The characters are the primary cause (although certainly not the most obvious) for Diaries’ failure. Sure, they’re thinly written and have almost no core truth to themselves (with the possible exception of Sadowski’s Paul), and the script forces them to make stupid decisions not because they’re inherently stupid, but that it propels the story into even darker recesses of Chernobyl, but Peli’s desire to shock and awe us in such a creepy setting overrides his ability to convey a convincing narrative through what is, ostensibly, a run-and-gun pile of crap. The turning point for me is when the characters are all trapped inside Uri’s disabled van, when dogs attack. Then the dogs go away. And come back later, for no reason whatsoever. Characters start screaming, falling apart emotionally, and acting in ways so frustratingly irrational and seemingly out-of-character, you simply roll your eyes and let the white noise wash over you. The script never tries to maintain any interest in Paul and Chris’s rocky relationship – these are the two primary characters in the film, and they’re badly mishandled, leaving us with a bunch of other folks who aren’t developed at all and are left to pick up the slack. Instead, the final forty minutes of this film involve a gradually diminishing cast running through dark corridors and underground bunkers to escape…. whatever is chasing them. Torches flicker, moonlight barely helps, and the things in the town keep popping up, jumping out, and standing about without any logic whatsoever.
The cast try hard, they do, but they’re given nothing to work with. Jesse McCartney and Jonathan Sadowski have a definite brotherly rapport going (McCartney stuck me as uncomfortably close in appearance to Leonardo DiCaprio!) and to their credit there’s some semblance of credibility to their relationship. Not so the female roles of Amanda and Natalie, who could be lumps of dried turd for all they are asked of in this film. Uri, played with restrained untrustworthiness by Dimitri Diatchenko, is one of those is-he-or-isn’t-he-the-Bad-Guy roles, and although he departs the film at the mid point, his gruff, Russkie attitude and demeanor are the driving force as to why the opening half is as good as it is. Wolf Creek actor, Aussie Nathan Phillips, is the third wheel in the Bloke Department, and his role of Michael is impaired with an inability to see danger and run the f@ck away from it. Typical Aussie guy, I guess. Ingrid Bolso Berdal exists on the screen merely to add another soon-to-be corpse for the inevitable slaughter to follow.
Peli makes terrific use of the haunting locations (apparently the film was shot in Hungary and Serbia (so, nowhere near Chernobyl then!) and sets up the atmosphere quite well, to start. The abandoned buildings and trashed Euro-flavor of the film’s setting adds to the melancholy ambiance his cinematographer was striving for – Morton Søborg certainly lenses this film with stark use of shadow and contrast, and while in the end the overuse of shadow becomes tiresome, the expectorant audience will find plenty of tension derived from not being able to see exactly what’s going on. The film starts in that “found footage” style most people are now over, although thankfully the vast majority of the film is shot more conventionally – for the first minute or so, I was worried the whole thing might be “guy with a camera running through the dark”, but it’s not. What I found particularly cool was the lack of ostentation in Peli’s direction. The film avoids (where possible) digital effects – or any visual effects whatsoever, for the most part, although it’s disappointing to see that what few CG shots there were, weren’t that good – and relies instead on the characters and the inherent fear of the dark to get its spooks across. The success of this method will probably vary from viewer to viewer (personally, I thought the film was excellent visually, but lacked everywhere else) and I give props to Peli for sticking to his minimalist roots in this regard.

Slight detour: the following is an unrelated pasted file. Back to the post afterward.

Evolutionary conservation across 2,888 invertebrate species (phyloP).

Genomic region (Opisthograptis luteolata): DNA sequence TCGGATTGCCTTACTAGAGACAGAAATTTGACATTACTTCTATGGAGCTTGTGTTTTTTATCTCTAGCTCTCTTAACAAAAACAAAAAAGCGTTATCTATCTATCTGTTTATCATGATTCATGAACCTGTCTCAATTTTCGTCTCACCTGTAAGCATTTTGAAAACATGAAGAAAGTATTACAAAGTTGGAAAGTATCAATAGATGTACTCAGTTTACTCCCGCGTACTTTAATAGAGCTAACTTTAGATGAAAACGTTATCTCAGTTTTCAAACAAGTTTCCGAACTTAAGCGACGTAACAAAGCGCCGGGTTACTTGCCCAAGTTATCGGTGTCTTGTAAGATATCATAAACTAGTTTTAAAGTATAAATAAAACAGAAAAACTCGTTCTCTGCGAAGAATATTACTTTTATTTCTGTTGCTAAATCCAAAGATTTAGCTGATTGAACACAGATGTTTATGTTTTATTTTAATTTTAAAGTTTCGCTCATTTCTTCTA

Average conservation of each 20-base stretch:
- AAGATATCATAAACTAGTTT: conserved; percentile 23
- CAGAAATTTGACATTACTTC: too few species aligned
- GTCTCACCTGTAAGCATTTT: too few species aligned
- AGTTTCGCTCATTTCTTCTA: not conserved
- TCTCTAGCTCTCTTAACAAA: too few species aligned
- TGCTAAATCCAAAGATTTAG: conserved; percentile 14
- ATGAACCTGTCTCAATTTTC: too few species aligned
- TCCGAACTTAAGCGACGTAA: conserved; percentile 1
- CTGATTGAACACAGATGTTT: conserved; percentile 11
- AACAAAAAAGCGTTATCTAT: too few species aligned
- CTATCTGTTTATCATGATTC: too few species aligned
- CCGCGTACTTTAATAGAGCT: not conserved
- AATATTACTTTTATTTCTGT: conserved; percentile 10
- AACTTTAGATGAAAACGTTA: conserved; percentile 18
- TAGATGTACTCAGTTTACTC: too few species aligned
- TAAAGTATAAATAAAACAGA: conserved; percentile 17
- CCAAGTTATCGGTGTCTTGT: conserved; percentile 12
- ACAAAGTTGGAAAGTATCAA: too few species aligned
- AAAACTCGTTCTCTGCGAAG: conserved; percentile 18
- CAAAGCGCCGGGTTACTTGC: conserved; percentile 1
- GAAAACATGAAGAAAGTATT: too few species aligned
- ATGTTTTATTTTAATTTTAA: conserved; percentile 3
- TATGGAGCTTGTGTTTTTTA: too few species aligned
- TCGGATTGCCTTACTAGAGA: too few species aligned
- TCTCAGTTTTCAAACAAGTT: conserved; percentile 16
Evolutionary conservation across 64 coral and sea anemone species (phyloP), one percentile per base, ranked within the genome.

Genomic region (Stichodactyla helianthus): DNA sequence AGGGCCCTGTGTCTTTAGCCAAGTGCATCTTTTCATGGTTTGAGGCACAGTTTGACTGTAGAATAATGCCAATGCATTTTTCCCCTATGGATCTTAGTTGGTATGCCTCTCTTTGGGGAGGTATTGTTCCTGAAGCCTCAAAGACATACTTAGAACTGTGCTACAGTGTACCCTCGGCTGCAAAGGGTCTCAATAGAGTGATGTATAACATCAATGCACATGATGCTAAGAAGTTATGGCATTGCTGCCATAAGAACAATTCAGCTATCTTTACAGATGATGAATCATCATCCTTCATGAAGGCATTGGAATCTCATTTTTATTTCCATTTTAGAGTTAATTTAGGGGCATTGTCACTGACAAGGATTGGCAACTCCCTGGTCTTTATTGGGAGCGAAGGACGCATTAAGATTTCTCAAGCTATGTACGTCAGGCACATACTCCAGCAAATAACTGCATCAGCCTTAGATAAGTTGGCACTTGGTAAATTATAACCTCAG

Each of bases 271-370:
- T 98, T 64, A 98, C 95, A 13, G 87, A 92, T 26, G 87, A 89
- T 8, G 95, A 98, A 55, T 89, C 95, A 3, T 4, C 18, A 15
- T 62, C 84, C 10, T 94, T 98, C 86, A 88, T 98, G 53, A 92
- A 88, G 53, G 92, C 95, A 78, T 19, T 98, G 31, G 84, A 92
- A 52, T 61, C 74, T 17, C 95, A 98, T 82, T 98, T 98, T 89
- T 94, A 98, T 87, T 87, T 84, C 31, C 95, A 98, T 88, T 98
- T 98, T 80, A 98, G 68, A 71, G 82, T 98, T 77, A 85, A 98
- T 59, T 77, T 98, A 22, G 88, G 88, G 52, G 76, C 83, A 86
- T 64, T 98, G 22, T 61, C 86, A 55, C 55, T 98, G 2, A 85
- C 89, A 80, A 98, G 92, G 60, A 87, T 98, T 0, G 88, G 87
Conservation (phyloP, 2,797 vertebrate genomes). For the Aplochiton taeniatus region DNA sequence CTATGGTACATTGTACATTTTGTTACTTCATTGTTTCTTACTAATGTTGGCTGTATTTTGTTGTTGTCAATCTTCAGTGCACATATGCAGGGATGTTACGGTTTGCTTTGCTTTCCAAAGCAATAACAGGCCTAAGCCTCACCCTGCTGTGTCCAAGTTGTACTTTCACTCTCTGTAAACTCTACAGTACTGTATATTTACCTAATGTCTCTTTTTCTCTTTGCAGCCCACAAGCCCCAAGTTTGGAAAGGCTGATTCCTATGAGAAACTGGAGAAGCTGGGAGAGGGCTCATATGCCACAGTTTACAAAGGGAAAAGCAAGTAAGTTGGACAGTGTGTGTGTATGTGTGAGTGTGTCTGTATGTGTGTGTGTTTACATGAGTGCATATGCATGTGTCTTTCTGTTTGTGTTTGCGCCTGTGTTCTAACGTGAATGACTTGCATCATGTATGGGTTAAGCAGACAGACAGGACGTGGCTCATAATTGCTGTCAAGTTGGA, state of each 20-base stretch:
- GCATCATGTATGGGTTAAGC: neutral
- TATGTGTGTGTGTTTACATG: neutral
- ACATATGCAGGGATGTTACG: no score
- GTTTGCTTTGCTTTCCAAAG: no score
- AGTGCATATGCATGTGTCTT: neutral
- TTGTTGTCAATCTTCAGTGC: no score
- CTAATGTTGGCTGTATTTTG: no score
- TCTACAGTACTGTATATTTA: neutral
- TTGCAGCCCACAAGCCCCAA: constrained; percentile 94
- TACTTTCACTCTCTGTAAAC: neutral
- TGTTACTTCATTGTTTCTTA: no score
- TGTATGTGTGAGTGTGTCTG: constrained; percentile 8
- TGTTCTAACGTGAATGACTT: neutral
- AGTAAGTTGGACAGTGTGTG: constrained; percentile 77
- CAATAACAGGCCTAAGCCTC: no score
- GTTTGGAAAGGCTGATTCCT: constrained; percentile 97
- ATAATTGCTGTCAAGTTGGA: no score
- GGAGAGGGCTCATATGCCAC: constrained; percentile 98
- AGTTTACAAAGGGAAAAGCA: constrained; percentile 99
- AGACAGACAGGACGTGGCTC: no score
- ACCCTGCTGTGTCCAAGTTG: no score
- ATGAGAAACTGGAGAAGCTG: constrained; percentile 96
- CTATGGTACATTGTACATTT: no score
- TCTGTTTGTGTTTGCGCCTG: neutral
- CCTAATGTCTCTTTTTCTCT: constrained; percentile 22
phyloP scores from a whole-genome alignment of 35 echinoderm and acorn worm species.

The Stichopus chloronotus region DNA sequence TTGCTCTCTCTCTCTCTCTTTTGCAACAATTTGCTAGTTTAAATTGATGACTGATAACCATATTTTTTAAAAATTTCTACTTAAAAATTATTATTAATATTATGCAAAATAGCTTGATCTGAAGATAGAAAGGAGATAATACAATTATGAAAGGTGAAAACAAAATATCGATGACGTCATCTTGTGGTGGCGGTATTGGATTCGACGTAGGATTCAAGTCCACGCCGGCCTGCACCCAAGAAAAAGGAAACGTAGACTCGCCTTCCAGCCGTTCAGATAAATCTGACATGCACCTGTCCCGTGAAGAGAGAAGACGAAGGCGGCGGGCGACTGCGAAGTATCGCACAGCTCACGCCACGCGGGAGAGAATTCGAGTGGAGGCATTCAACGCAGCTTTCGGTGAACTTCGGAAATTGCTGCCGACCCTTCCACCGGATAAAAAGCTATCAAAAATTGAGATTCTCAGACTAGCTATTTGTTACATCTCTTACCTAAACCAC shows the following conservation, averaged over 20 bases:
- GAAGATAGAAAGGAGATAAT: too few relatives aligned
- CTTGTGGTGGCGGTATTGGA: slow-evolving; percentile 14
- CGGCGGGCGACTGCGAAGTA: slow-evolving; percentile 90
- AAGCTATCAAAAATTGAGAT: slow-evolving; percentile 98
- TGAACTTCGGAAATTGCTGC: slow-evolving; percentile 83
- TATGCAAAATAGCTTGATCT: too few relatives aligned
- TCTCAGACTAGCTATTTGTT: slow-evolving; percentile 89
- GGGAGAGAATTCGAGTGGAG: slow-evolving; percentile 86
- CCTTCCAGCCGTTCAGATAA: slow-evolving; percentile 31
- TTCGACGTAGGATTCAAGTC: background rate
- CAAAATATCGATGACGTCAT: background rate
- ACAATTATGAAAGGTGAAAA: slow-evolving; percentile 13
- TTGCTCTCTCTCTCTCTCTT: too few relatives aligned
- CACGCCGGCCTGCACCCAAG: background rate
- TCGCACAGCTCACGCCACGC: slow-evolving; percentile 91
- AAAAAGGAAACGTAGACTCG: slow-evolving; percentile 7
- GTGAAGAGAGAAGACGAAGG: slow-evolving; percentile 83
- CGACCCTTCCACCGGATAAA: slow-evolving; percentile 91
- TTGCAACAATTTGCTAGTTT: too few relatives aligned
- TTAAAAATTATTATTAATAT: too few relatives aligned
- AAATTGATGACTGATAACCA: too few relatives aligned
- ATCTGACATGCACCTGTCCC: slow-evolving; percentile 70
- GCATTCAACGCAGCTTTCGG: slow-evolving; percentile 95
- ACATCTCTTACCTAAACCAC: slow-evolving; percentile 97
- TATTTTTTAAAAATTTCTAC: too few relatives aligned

Chernobyl Diaries will polarize many, and frustrate more than a few. It’s a disjointed effort of competing ideas; a straight up run-and-gun pursuit monster hybrid, an “adventure tour gone wrong” thriller, and a survivalist film (where those hoping to survive are dumber than a box of rocks), and although Peli initially does a good job mixing this brew, the end result is a disappointing mess. Occasional scares, telegraphed tension and a (frankly) pretty rote and generic final third, leaves this film unable to really terrify, unable to make any social comment at all on nuclear fallout (which it could have done so well), so aside from some terrific wasteland photography and an eerie location, there’s little to salvage from what is, essentially, a convoluted, uninvolving pile of crud.
© 2013 – 2018, Rodney Twelftree. All rights reserved.